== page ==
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Margaret Burroughs, a founder of the DuSable Museum of African American History, dies at 93

Burroughs

Margaret Burroughs, an artist who co-founded one of the oldest African American history museums in the country, has died. She was 93.

Burroughs died Sunday in her sleep at her Chicago home, said Raymond Ward, a spokesman for the DuSable Museum of African American History in Chicago.

President Obama said in a statement that Burroughs was "widely admired for her contributions to American culture as an esteemed artist, historian, educator and mentor."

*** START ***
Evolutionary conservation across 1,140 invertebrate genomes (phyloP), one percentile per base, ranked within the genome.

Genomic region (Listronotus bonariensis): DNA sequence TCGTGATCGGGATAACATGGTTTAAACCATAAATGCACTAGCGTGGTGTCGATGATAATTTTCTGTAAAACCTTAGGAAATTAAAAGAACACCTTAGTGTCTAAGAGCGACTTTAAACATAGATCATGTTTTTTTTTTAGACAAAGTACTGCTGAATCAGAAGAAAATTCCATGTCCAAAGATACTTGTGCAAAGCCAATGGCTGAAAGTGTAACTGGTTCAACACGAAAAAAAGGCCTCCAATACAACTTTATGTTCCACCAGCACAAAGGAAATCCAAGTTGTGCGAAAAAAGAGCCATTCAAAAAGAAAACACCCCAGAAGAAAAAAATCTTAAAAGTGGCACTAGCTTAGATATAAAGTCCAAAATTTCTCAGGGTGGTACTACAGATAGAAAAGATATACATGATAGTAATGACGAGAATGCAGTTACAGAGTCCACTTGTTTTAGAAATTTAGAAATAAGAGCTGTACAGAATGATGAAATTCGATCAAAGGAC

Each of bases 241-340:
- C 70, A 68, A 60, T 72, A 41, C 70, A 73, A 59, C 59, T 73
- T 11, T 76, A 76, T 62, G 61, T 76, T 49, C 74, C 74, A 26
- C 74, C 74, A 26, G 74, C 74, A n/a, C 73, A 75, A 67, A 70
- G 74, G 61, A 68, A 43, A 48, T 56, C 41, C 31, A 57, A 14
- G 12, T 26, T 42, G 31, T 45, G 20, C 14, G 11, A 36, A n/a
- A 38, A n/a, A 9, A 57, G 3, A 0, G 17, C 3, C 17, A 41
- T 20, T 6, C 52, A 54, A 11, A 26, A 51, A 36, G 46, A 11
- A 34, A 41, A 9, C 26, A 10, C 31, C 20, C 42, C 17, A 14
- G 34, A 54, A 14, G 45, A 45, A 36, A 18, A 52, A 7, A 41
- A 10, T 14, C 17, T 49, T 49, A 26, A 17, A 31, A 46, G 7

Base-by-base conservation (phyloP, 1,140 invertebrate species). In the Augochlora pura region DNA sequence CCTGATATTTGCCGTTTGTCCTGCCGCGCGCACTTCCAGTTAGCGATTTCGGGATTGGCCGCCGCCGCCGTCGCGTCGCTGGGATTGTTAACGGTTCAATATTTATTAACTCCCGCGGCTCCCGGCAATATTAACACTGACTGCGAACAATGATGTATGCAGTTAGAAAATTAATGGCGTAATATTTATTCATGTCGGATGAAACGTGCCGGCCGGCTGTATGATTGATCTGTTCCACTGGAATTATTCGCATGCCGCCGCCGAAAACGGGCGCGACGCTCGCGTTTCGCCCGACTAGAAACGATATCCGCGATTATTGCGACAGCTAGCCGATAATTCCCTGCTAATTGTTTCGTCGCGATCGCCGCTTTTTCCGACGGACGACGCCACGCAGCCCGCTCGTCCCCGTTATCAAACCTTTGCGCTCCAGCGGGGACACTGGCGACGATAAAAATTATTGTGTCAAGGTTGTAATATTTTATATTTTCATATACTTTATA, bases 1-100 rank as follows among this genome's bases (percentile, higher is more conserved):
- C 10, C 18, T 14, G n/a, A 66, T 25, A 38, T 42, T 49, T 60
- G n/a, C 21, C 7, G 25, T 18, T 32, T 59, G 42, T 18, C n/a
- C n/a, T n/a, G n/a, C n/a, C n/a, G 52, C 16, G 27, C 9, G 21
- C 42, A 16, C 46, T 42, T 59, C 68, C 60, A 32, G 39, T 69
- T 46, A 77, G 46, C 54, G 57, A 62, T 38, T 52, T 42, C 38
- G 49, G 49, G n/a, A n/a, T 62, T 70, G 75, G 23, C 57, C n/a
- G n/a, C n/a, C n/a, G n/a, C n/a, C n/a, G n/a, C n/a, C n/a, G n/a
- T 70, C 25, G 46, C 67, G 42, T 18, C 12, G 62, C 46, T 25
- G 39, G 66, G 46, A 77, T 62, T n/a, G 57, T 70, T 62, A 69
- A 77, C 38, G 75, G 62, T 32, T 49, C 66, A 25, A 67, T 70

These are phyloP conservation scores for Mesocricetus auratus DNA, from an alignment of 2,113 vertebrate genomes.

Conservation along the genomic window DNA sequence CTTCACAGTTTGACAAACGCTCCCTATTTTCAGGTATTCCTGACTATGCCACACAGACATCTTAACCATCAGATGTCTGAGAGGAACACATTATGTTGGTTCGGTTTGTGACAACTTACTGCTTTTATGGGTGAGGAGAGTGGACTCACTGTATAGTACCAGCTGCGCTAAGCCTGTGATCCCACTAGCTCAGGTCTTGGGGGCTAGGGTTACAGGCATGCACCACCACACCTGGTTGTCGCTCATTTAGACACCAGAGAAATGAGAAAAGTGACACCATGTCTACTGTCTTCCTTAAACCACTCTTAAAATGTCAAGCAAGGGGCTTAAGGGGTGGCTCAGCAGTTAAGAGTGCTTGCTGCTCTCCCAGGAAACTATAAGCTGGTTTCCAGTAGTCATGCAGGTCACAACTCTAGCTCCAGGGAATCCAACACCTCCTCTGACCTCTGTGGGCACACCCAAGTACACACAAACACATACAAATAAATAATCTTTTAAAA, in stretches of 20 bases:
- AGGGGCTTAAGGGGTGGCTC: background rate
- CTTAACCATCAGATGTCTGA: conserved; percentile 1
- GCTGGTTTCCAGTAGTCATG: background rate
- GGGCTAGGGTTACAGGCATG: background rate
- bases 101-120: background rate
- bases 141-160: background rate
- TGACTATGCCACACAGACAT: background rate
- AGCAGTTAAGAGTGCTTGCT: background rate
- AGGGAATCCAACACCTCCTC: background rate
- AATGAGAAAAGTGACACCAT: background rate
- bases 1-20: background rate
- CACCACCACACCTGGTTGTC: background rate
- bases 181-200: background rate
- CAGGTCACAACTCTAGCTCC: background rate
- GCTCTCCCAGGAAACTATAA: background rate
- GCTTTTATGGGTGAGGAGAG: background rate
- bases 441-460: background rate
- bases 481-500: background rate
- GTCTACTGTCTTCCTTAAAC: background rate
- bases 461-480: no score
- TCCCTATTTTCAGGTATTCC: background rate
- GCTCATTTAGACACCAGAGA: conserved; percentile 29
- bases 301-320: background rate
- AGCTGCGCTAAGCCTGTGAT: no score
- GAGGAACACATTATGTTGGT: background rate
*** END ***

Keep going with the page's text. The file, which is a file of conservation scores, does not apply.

Burroughs founded the museum with her husband and others on Chicago's South Side in 1961.

The museum has artwork, exhibits on civil rights and a display on Chicago's first black mayor, Harold Washington. It was named after Jean Baptiste Point du Sable, widely regarded as Chicago's first permanent resident.

Read more at the Chicago Tribune: "Margaret Burroughs: Co-founder of DuSable Museum and prominent artist."

-- Associated Press

Photo: Margaret Burroughs in Chicago in February. Credit: Heather Charles / Chicago Tribune

 
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